KFC is not entitled to dismissal of a lawsuit concerning a ham-handed coupon offer last year, a federal judge in Chicago has ruled.
The suit, filed in February, stems from an incident on May 5, 2009, when talk show host Oprah announced that viewers had 24 hours to download a coupon good for a free grilled chicken meal, consisting of two pieces of grilled chicken, a biscuit, and two side dishes.
Soon after the offer was announced, KFC became overwhelmed with customers trying to cash in the coupons and, in short order, stopped honoring them. According to the suit, consumers printed over 10 million coupons, but only 4.5 million were ever redeemed. The complaint alleges that many restaurants refused to honor more than 100 coupons per day, although they continued to sell the same meals after the limit had been reached.
The suit notes that KFC stopped the promotion altogether on May 7, 2009 -- two days after it was announced, and told consumers that they could apply for a rain check online.
U.S. District Judge James Holderman denied KFC's motion to dismiss, ruling that the plaintiffs state a plausible claim for common law fraud.
KFC and Yum! Brands Inc., its parent company, insist that the rain check offer nullifies the plaintiffs' claim for breach of contract. Judge Holderman rejected that argument out of hand, saying it is plausible [that KFC] intended all along to offer a 'rain check' in place of the coupon, or otherwise limit redemption of the coupon beyond the terms stated on its face.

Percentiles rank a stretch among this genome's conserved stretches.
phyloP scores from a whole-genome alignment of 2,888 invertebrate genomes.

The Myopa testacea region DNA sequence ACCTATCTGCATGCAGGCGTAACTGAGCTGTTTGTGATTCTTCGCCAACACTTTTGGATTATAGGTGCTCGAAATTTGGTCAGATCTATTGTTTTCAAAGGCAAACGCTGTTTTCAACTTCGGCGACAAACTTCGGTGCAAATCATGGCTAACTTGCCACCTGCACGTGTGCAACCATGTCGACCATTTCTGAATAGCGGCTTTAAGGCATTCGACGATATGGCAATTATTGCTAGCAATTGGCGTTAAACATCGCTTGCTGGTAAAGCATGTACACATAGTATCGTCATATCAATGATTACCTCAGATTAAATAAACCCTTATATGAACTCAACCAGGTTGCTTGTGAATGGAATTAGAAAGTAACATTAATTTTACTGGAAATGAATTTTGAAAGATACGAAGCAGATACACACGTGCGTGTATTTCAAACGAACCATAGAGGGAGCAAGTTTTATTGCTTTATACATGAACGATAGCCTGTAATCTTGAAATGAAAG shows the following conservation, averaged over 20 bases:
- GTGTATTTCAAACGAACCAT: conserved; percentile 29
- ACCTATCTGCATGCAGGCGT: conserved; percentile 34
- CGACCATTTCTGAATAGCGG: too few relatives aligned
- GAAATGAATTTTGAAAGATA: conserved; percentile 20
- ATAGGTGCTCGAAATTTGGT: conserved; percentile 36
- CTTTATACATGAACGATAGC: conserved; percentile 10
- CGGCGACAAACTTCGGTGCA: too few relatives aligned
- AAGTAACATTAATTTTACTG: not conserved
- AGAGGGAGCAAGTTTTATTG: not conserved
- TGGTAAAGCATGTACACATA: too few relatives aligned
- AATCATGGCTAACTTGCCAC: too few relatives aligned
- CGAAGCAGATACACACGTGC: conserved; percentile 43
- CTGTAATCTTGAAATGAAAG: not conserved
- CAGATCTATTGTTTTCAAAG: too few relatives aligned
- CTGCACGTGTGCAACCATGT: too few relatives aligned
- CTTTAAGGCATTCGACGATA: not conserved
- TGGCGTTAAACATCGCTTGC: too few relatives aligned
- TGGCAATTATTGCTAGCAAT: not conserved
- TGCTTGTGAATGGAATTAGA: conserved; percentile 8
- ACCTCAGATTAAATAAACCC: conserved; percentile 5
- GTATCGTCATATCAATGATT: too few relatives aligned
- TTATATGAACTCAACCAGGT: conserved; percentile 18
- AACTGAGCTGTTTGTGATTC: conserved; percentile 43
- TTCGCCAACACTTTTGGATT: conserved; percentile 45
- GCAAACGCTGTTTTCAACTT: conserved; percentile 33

Fast food might be cheap, but the plaintiffs' claims add up to a substantial amount. Given that the meals in question are worth around $4 each, and 5.7 million consumers were allegedly turned away, KFC is facing $23 million in potential liability.
No free lunch
The lesson for fast-food restaurants might be to never offer a free lunch during a recession.
The incident set off a firestorm last September, when a group of unhappy diners arranged a protest at the annual African Festival of the Arts in Chicago.
In addition to its coupon-related complaints, the group also took issue with KFC ads featuring African Americans dancing around and clucking like chickens for their 'finger-lickin' chicken,' and with the chain's use of the song 'Sweet Home Alabama' -- a song defending the Confederacy and Alabamas racist history -- to promote KFC.
The protesters' website, BoycottTheColonel.com, is still up, although it hasn't been updated since before the planned The suit also alleges that the grilled chicken contains rendered beef fat and beef powder, which KFC apparently didn't include in ads for the product.